Matthew 13 – The Sower and Seed Parable – The Gospels

<p>That same day, when Jesus had left the house and was sitting by the sea, 2 such great crowds gathered round him, that he got into a boat, and sat in it, while all the people stood upon the beach. 3 Then he told them many truths in parables.</p>
<p>“The <strong>sower</strong>,” he began, “went out to sow; and, 4 While sowing, some seed fell along the path, and the birds came and ate it up. 5 Some fell on rocky places, where it had not much soil, and, having no depth of soil, sprang up at once. 6 As soon as the sun had risen, it was scorched, and, having no root, withered away. 7 Some, again, fell into the brambles; but the brambles shot up and choked it. 8 Some, however, fell on good soil, and yielded a return, sometimes one hundred, sometimes sixty, sometimes thirty fold. 9 Let those who have ears hear.”</p>
<p>10 Afterwards his disciples came to him, and said: “Why do you speak to them in <strong>parables</strong>?” 11 “To you,” answered Jesus, “the knowledge of the mysteries of the kingdom of heaven has been given, but not to them.<sup><a href=1 12 For, to all who have, more will be given, and they shall have abundance; but, from all who have nothing, even what they have will be taken away. 13 That is why I speak to them in parables, because, though they have eyes, they do not see, and though they have ears, they do not hear or understand.”

14 “And in them is being fulfilled that prophecy of Isaiah which says: ‘You will hear with your ears without ever understanding, And, though you have eyes, you will see without ever perceiving, 15 For the mind of this nation has grown dense, And their ears are dull of hearing, Their eyes also have they closed; Lest some day they should perceive with their eyes, And with their ears they should hear, And in their mind they should understand, and should turn—and I should heal them.'”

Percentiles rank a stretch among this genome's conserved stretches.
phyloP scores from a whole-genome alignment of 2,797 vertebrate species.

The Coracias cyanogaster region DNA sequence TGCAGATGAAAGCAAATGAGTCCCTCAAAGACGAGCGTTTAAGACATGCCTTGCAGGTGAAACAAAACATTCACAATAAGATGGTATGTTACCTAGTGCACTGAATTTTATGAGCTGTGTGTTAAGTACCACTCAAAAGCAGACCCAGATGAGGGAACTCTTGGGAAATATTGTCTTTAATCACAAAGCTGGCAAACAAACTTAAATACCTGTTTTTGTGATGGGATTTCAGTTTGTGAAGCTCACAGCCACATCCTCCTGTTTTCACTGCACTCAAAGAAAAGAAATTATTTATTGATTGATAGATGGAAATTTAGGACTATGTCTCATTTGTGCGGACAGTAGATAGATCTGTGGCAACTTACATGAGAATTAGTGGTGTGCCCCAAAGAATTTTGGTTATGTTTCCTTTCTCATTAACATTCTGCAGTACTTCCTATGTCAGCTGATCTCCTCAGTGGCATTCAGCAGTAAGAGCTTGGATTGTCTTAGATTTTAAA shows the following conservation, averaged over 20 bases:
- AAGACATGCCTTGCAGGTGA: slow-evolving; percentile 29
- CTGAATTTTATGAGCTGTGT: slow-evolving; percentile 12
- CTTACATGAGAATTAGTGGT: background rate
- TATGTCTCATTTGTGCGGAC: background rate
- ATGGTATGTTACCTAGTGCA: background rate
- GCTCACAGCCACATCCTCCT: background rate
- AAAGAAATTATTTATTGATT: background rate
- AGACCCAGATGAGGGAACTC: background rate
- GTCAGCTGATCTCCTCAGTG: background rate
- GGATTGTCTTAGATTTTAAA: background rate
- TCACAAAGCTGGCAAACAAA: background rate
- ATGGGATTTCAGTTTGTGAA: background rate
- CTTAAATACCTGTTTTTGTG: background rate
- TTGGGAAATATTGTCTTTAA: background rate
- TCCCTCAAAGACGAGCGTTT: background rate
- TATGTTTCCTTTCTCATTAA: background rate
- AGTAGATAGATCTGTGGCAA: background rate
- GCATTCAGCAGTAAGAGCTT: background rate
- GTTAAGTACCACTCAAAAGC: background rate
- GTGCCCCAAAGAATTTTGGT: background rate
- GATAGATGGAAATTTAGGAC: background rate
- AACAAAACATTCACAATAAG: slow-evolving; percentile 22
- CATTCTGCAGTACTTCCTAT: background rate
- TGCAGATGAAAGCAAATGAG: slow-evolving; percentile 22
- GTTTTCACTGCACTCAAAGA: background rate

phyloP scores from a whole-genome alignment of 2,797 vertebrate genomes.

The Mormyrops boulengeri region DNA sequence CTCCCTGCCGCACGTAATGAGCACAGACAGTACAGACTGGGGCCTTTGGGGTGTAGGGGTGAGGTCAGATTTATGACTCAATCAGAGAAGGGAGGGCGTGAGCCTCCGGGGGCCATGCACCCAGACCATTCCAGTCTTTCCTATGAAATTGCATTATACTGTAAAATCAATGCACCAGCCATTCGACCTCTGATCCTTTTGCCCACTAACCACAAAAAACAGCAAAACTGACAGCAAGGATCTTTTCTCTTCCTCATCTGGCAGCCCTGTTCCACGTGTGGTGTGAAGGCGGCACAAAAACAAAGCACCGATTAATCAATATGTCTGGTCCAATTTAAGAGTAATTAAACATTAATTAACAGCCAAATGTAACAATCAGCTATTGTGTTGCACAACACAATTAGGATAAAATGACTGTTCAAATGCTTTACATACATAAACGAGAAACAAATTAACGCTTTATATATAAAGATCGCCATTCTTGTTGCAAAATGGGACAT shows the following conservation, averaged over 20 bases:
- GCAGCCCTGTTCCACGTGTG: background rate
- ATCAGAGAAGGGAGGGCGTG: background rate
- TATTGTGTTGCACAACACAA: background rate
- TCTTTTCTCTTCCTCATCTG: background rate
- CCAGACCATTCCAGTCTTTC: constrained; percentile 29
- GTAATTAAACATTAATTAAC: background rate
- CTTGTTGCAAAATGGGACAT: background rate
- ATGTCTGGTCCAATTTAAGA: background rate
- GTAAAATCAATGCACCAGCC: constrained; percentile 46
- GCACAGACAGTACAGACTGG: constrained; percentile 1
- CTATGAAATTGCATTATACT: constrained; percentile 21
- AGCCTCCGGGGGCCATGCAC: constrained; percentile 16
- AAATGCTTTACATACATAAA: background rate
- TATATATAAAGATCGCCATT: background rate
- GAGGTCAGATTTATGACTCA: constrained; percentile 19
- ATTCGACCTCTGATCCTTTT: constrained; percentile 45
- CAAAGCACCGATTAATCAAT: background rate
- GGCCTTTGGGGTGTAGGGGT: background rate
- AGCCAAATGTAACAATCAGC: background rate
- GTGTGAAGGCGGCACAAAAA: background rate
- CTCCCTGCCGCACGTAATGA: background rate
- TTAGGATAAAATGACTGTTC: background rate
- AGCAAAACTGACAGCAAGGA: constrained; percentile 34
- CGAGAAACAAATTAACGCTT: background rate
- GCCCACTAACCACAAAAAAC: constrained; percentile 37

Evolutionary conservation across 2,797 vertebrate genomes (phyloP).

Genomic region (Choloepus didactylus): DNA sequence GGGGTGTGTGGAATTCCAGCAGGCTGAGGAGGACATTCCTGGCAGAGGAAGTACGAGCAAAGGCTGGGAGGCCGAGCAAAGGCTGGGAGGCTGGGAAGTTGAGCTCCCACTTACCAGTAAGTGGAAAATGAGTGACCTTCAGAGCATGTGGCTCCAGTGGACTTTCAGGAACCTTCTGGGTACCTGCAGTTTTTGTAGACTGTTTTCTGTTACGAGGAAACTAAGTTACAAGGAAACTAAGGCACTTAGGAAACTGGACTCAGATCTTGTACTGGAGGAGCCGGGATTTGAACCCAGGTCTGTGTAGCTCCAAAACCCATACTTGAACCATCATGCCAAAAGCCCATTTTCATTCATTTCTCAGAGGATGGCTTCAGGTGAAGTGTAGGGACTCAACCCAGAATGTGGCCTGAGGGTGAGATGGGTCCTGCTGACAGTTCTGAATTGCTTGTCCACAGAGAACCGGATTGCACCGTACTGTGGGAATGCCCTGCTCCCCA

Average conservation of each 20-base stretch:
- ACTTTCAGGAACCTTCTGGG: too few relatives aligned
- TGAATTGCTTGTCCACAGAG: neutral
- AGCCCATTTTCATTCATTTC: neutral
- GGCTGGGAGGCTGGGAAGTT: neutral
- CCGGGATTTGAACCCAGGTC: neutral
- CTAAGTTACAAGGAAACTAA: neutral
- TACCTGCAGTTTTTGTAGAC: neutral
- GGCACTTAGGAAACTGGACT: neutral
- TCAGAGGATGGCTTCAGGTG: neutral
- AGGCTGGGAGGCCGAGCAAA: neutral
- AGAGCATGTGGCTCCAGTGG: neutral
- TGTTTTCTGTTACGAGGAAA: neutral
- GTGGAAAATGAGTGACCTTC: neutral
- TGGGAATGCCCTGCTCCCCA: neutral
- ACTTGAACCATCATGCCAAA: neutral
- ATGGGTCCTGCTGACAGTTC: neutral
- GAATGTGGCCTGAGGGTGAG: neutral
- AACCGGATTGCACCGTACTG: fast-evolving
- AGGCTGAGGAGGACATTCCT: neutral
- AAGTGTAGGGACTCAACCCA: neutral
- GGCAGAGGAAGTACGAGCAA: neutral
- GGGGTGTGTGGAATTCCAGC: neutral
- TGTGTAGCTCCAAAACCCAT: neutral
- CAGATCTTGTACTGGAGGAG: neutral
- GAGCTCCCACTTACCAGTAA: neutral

16 “But blessed are your eyes, for they see, and your ears, for they hear; 17 For I tell you that many prophets and good men have longed for the sight of the things which you are seeing, yet never saw them, and to hear the things which you are hearing, yet never heard them. 18 Listen, then, yourselves to the sower and seed parable.”

19 When anyone hears the message of the kingdom without understanding it, evil comes and snatches away what has been sown in their minds. These receivers are signified by the seed which was sown along the path. 20 By the seed which was sown on rocky places is meant the receivers who hear the message, and at once accept it joyfully; 21 But, as they have no roots, they stand for only a short time; and, when trouble or persecution arises on account of the message, they fall away at once.

22 By the seed which was sown among the brambles is meant the receivers who hear the message, but the cares of life and the glamour of wealth completely choke the message, so that it gives no return. 23 But by the seed which was sown on the good ground is meant the receivers who hear the message and understand it, yielding a return, sometimes one hundred, sometimes sixty, sometimes thirty fold.”

24 Another parable which Jesus told them was this: “The kingdom of heaven is compared to a farmer who sows good seed in their field. 25 But, while everyone was asleep, their enemy came and sowed tares among the wheat, and then went away. 26 So, when the blades of corn shot up, and came into ear, the weeds made their appearance also. 27 Seeing this, the owner’s servants came to him, and said ‘Was not it good seed that you sowed in your field? Where, then, do the tares in it come from?'”

28 “‘An enemy has done this,’ was his answer. ‘Do you wish us, then,’ they asked,’ to go and gather them together?’ 29 ‘No,’ said he, ‘for I fear that while you are gathering the tares you should root up the wheat as well. 30 Let both grow side by side till harvest; and then I shall say to the reapers, gather the tares together first, and tie them in bundles for burning; but bring all the wheat into my barn.'”